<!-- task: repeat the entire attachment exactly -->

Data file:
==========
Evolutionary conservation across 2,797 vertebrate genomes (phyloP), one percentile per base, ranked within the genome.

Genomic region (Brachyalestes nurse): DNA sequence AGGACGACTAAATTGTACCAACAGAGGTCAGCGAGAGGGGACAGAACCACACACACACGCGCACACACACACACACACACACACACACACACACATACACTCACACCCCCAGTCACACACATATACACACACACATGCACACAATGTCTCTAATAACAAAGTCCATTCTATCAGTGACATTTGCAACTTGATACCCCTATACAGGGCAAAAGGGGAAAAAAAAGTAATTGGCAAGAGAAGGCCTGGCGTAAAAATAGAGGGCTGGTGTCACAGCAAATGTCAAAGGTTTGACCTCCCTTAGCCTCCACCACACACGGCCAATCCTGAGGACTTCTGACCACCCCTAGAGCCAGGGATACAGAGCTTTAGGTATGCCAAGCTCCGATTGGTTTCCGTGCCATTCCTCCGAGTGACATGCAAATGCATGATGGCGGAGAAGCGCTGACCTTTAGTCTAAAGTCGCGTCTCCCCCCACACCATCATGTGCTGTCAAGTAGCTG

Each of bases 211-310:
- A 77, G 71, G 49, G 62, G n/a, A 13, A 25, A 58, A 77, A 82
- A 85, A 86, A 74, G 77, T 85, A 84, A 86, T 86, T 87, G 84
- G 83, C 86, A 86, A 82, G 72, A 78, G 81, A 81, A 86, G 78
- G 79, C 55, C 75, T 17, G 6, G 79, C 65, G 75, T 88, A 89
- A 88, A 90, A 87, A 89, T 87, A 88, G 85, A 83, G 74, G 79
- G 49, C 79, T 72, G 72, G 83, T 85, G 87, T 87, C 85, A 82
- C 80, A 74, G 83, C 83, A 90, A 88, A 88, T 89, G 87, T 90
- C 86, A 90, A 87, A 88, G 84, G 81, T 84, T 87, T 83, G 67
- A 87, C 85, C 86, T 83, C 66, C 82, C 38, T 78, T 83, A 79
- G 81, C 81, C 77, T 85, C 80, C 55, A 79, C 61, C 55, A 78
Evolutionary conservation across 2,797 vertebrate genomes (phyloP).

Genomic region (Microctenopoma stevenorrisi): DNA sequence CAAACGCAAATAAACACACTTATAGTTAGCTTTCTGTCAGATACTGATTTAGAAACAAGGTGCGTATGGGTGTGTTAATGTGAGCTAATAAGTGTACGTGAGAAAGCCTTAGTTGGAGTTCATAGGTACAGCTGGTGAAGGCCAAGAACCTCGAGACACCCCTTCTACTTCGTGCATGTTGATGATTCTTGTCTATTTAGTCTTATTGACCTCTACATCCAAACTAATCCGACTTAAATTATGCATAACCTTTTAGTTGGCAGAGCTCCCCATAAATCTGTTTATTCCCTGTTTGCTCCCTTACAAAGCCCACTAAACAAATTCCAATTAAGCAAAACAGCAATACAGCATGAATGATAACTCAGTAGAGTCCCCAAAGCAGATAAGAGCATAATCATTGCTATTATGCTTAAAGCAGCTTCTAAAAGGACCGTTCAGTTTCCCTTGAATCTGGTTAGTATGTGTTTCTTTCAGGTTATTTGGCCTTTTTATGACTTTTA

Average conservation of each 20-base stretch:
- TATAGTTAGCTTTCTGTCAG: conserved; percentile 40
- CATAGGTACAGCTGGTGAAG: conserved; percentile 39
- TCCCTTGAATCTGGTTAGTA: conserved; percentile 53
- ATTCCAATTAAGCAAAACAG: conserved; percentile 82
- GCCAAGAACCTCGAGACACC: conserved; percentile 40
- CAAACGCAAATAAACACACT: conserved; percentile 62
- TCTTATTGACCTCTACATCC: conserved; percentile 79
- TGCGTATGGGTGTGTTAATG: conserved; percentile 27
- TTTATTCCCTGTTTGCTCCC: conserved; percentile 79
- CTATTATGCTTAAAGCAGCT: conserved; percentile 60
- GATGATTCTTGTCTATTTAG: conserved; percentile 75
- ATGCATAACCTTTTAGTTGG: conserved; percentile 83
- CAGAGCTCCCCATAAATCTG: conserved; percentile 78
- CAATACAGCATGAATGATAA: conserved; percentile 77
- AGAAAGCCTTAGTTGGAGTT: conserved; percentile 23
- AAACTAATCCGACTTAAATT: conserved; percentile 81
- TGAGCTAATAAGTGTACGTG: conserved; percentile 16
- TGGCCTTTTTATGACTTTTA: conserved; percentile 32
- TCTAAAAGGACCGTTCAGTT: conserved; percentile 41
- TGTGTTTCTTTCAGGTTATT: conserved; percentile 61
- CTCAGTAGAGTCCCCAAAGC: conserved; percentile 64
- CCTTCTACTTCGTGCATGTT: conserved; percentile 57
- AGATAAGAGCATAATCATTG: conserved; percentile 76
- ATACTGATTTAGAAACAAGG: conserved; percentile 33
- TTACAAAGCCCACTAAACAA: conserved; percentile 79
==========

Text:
Evolutionary conservation across 2,797 vertebrate genomes (phyloP), one percentile per base, ranked within the genome.

Genomic region (Brachyalestes nurse): DNA sequence AGGACGACTAAATTGTACCAACAGAGGTCAGCGAGAGGGGACAGAACCACACACACACGCGCACACACACACACACACACACACACACACACACATACACTCACACCCCCAGTCACACACATATACACACACACATGCACACAATGTCTCTAATAACAAAGTCCATTCTATCAGTGACATTTGCAACTTGATACCCCTATACAGGGCAAAAGGGGAAAAAAAAGTAATTGGCAAGAGAAGGCCTGGCGTAAAAATAGAGGGCTGGTGTCACAGCAAATGTCAAAGGTTTGACCTCCCTTAGCCTCCACCACACACGGCCAATCCTGAGGACTTCTGACCACCCCTAGAGCCAGGGATACAGAGCTTTAGGTATGCCAAGCTCCGATTGGTTTCCGTGCCATTCCTCCGAGTGACATGCAAATGCATGATGGCGGAGAAGCGCTGACCTTTAGTCTAAAGTCGCGTCTCCCCCCACACCATCATGTGCTGTCAAGTAGCTG

Each of bases 211-310:
- A 77, G 71, G 49, G 62, G n/a, A 13, A 25, A 58, A 77, A 82
- A 85, A 86, A 74, G 77, T 85, A 84, A 86, T 86, T 87, G 84
- G 83, C 86, A 86, A 82, G 72, A 78, G 81, A 81, A 86, G 78
- G 79, C 55, C 75, T 17, G 6, G 79, C 65, G 75, T 88, A 89
- A 88, A 90, A 87, A 89, T 87, A 88, G 85, A 83, G 74, G 79
- G 49, C 79, T 72, G 72, G 83, T 85, G 87, T 87, C 85, A 82
- C 80, A 74, G 83, C 83, A 90, A 88, A 88, T 89, G 87, T 90
- C 86, A 90, A 87, A 88, G 84, G 81, T 84, T 87, T 83, G 67
- A 87, C 85, C 86, T 83, C 66, C 82, C 38, T 78, T 83, A 79
- G 81, C 81, C 77, T 85, C 80, C 55, A 79, C 61, C 55, A 78
Evolutionary conservation across 2,797 vertebrate genomes (phyloP).

Genomic region (Microctenopoma stevenorrisi): DNA sequence CAAACGCAAATAAACACACTTATAGTTAGCTTTCTGTCAGATACTGATTTAGAAACAAGGTGCGTATGGGTGTGTTAATGTGAGCTAATAAGTGTACGTGAGAAAGCCTTAGTTGGAGTTCATAGGTACAGCTGGTGAAGGCCAAGAACCTCGAGACACCCCTTCTACTTCGTGCATGTTGATGATTCTTGTCTATTTAGTCTTATTGACCTCTACATCCAAACTAATCCGACTTAAATTATGCATAACCTTTTAGTTGGCAGAGCTCCCCATAAATCTGTTTATTCCCTGTTTGCTCCCTTACAAAGCCCACTAAACAAATTCCAATTAAGCAAAACAGCAATACAGCATGAATGATAACTCAGTAGAGTCCCCAAAGCAGATAAGAGCATAATCATTGCTATTATGCTTAAAGCAGCTTCTAAAAGGACCGTTCAGTTTCCCTTGAATCTGGTTAGTATGTGTTTCTTTCAGGTTATTTGGCCTTTTTATGACTTTTA

Average conservation of each 20-base stretch:
- TATAGTTAGCTTTCTGTCAG: conserved; percentile 40
- CATAGGTACAGCTGGTGAAG: conserved; percentile 39
- TCCCTTGAATCTGGTTAGTA: conserved; percentile 53
- ATTCCAATTAAGCAAAACAG: conserved; percentile 82
- GCCAAGAACCTCGAGACACC: conserved; percentile 40
- CAAACGCAAATAAACACACT: conserved; percentile 62
- TCTTATTGACCTCTACATCC: conserved; percentile 79
- TGCGTATGGGTGTGTTAATG: conserved; percentile 27
- TTTATTCCCTGTTTGCTCCC: conserved; percentile 79
- CTATTATGCTTAAAGCAGCT: conserved; percentile 60
- GATGATTCTTGTCTATTTAG: conserved; percentile 75
- ATGCATAACCTTTTAGTTGG: conserved; percentile 83
- CAGAGCTCCCCATAAATCTG: conserved; percentile 78
- CAATACAGCATGAATGATAA: conserved; percentile 77
- AGAAAGCCTTAGTTGGAGTT: conserved; percentile 23
- AAACTAATCCGACTTAAATT: conserved; percentile 81
- TGAGCTAATAAGTGTACGTG: conserved; percentile 16
- TGGCCTTTTTATGACTTTTA: conserved; percentile 32
- TCTAAAAGGACCGTTCAGTT: conserved; percentile 41
- TGTGTTTCTTTCAGGTTATT: conserved; percentile 61
- CTCAGTAGAGTCCCCAAAGC: conserved; percentile 64
- CCTTCTACTTCGTGCATGTT: conserved; percentile 57
- AGATAAGAGCATAATCATTG: conserved; percentile 76
- ATACTGATTTAGAAACAAGG: conserved; percentile 33
- TTACAAAGCCCACTAAACAA: conserved; percentile 79